The Supreme Court will hear arguments today in a case that could gut Obamacare.
The case will decide the fate of the health reform law’s financial subsidies, which help millions of individuals and families to afford coverage. In other words, Obamacare’s reason for being.
As we explained in our ACA 201 series, at issue is whether the subsidies apply only in states that set up their own health insurance marketplaces, or, as is the case now, also in states that use the federal marketplace.
More than half of all states, including Maine, use the federal marketplace Healthcare.gov. It’s geared toward people who buy their own health insurance rather than get coverage through work or the government. (Most Mainers don’t use the Healthcare.gov, they get health insurance through work or government programs like Medicaid or Medicare.)
The case hangs on some imprecise wording in the health reform law. If the court decides the subsidies, issued in the form of tax credits, can’t be issued to consumers in Healthcare.gov states, millions of consumers could drop or forgo insurance because it’s too expensive without the financial leg up.
Supporters of the ACA argue the law’s drafters clearly wanted everyone to have access to the subsidies. Opponents are exploiting the imprecise language in an attempt to undermine the law on a technicality, they say.
The plaintiffs in the case — King v. Burwell — contend that the law’s authors deliberately wrote that the tax credits are available through marketplaces “established by the State.” The intent was to compel states to set up their own marketplaces by holding the tax credits over their heads, they say.
Here’s what the ruling could mean for Maine:
- Nearly all of the 75,000 Mainers who enrolled through Healthcare.gov for coverage in 2015 could lose their subsidies. About 90 percent qualified for financial assistance, according to U.S. HHS. People who can’t get affordable health insurance through their job and earn between 100 percent and 400 percent of the federal poverty level (between $23,850 and a $95,400 a year for a family of four) are eligible.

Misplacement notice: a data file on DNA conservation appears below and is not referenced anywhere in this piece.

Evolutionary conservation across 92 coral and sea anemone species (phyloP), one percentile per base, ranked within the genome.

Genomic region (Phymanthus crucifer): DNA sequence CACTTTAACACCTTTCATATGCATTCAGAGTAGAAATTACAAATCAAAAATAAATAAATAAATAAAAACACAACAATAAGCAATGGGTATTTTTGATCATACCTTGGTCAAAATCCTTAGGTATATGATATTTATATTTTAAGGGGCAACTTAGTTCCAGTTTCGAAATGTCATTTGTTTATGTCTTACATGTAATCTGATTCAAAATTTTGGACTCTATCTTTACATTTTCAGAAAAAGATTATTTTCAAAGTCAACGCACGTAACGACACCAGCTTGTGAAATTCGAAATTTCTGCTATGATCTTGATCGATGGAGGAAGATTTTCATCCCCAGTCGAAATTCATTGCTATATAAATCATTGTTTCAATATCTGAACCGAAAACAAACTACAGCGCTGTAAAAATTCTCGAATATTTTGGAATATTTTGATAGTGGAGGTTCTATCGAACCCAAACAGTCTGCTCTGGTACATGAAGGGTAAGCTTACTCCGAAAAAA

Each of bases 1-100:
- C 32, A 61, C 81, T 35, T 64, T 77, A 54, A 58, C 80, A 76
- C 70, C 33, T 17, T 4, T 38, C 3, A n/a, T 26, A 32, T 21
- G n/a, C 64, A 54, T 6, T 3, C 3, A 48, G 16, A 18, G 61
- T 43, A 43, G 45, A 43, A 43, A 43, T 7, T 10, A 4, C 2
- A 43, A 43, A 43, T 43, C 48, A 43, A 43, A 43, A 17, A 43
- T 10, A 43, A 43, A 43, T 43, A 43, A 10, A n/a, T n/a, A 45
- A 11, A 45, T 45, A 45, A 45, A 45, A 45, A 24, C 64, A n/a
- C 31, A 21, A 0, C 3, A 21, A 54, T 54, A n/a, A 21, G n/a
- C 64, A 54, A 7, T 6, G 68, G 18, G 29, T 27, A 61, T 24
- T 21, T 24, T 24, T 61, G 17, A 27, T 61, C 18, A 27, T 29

- The Urban Institute and Robert Wood Johnson Foundation estimate that 62,000 Maine residents would lose subsidies worth $257 million come 2016, boosting the number of uninsured people in the state by 50,000. That’s exactly the opposite of the ACA’s intent, to expand coverage to millions more Americans.
- Just over three quarters of Maine’s enrollees got coverage for $100 or less after tax credits, as of December 2014. Without the financial help, Mainers would be paying much more — $434 a month on average, according to HHS.
Losing the subsidies would make health insurance so expensive that many people would drop their coverage, experts say. Most of them are likely to be young and healthy, because people who aren’t sick are more inclined to skate by without insurance. But they subsidize the costs of older, sicker people in the insurance system, so without them, premiums will skyrocket, health experts predict. That “death spiral” could upend the entire insurance market, putting us right back to square one — lots of uninsured people seeking expensive care in emergency rooms that people with insurance foot the bill for.
At the same time, taxpayers wouldn’t be paying for the subsidies, either. Congress’ Joint Committee on Taxation estimates that the subsidies, if continued, will amount to more than $100 billion by 2018.
Despite plenty of speculation, no one knows how the justices will rule. If the court rules in favor of the subsidies, nothing would change for consumers. Everyone could just go about their insurance-buying business as usual.
If the justices rule against the ACA, when would people stop getting subsidies?
- No one would have to pay back subsidies used in 2014 or during the months of this year leading up to the Supreme Court case. No matter the justices’ decision, it won’t be retroactive.
- But the subsidies affect a person’s tax status for the full tax year, so people enrolled in coverage for 2015 are potentially at risk, explained Andrea Irwin, legal and policy director at Consumers for Affordable Health Care, an Augusta advocacy group. “In terms of when the subsidies would stop flowing, we truly don’t know the answer,” she wrote to me in an email.
- The court is expected to issue its decision in June. The subsidies will keep flowing at least until then. If the justices rule against, the subsidy spigot would shut off 25 days later. “There are certainly people who would have to drop coverage immediately without the subsidy mid-year, this summer,” Irwin wrote. This morning, however, Justice Samuel Alito raised the possibility that, if the court rules against the ACA, the justices could put off the ruling until the end of the year. That way, people who signed up for coverage in 2015 wouldn’t see their subsidies yanked from them in the middle of the year.